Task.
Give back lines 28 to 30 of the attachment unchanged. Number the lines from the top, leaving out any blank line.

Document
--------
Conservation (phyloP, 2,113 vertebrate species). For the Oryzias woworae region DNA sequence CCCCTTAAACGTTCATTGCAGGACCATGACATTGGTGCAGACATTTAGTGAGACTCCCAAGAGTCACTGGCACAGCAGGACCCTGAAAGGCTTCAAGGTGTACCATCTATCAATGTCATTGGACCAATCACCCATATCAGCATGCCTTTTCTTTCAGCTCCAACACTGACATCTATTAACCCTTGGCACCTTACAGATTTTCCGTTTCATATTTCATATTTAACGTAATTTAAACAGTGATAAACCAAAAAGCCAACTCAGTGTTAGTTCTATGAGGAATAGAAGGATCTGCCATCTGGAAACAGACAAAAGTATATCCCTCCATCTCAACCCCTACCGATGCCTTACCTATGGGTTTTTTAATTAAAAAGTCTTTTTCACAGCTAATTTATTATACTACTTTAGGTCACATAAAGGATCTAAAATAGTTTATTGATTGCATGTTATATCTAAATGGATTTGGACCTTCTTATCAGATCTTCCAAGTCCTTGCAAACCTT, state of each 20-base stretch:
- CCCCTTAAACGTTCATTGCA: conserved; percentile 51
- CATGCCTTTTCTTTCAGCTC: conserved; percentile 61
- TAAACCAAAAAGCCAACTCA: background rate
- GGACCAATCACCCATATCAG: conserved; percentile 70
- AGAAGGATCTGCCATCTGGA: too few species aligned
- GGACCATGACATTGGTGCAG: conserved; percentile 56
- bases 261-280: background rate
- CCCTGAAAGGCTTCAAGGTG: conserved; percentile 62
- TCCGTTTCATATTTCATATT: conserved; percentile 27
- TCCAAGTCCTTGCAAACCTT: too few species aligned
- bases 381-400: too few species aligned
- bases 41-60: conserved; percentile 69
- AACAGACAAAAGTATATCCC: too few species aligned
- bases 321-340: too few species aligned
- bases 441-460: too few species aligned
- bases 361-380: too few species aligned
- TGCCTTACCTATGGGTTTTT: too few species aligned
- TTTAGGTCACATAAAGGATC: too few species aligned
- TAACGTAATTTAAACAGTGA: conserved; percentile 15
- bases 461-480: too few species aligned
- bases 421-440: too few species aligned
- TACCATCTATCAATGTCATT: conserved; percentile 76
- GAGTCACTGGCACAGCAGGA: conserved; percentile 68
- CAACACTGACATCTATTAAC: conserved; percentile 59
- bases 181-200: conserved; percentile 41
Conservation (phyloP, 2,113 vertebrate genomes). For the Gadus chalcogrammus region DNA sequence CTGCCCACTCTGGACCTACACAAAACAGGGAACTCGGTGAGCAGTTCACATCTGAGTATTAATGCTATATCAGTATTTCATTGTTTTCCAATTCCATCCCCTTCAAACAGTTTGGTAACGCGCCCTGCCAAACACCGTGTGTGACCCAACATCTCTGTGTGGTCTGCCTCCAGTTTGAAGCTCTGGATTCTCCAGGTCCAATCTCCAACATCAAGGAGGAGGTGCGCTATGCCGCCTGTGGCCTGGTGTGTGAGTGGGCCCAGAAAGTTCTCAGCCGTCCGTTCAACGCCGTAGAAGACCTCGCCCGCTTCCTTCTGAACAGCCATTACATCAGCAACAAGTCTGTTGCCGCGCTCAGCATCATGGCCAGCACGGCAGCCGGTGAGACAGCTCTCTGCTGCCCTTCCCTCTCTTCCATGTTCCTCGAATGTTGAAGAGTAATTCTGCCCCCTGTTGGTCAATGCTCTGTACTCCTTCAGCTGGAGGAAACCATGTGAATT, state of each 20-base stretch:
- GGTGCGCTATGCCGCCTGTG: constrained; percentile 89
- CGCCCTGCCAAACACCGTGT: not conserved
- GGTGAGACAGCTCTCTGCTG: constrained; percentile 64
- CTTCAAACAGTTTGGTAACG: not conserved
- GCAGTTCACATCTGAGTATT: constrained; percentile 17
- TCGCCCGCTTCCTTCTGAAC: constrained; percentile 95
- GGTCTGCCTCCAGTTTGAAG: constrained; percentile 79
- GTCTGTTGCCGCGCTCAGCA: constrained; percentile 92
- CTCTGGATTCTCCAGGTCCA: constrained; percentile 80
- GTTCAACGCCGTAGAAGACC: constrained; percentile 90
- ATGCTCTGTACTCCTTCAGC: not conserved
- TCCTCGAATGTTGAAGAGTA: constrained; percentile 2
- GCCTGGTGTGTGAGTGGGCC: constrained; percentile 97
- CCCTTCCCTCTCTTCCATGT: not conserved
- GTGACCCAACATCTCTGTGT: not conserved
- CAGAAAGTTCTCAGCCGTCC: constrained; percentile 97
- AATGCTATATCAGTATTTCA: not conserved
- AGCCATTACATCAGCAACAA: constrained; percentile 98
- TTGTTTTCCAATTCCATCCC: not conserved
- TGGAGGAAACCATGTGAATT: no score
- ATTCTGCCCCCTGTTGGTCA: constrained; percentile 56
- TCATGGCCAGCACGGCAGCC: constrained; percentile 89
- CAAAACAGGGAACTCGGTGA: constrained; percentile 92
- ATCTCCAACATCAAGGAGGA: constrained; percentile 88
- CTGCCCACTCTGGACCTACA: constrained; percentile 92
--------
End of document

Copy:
- GGTGCGCTATGCCGCCTGTG: constrained; percentile 89
- CGCCCTGCCAAACACCGTGT: not conserved
- GGTGAGACAGCTCTCTGCTG: constrained; percentile 64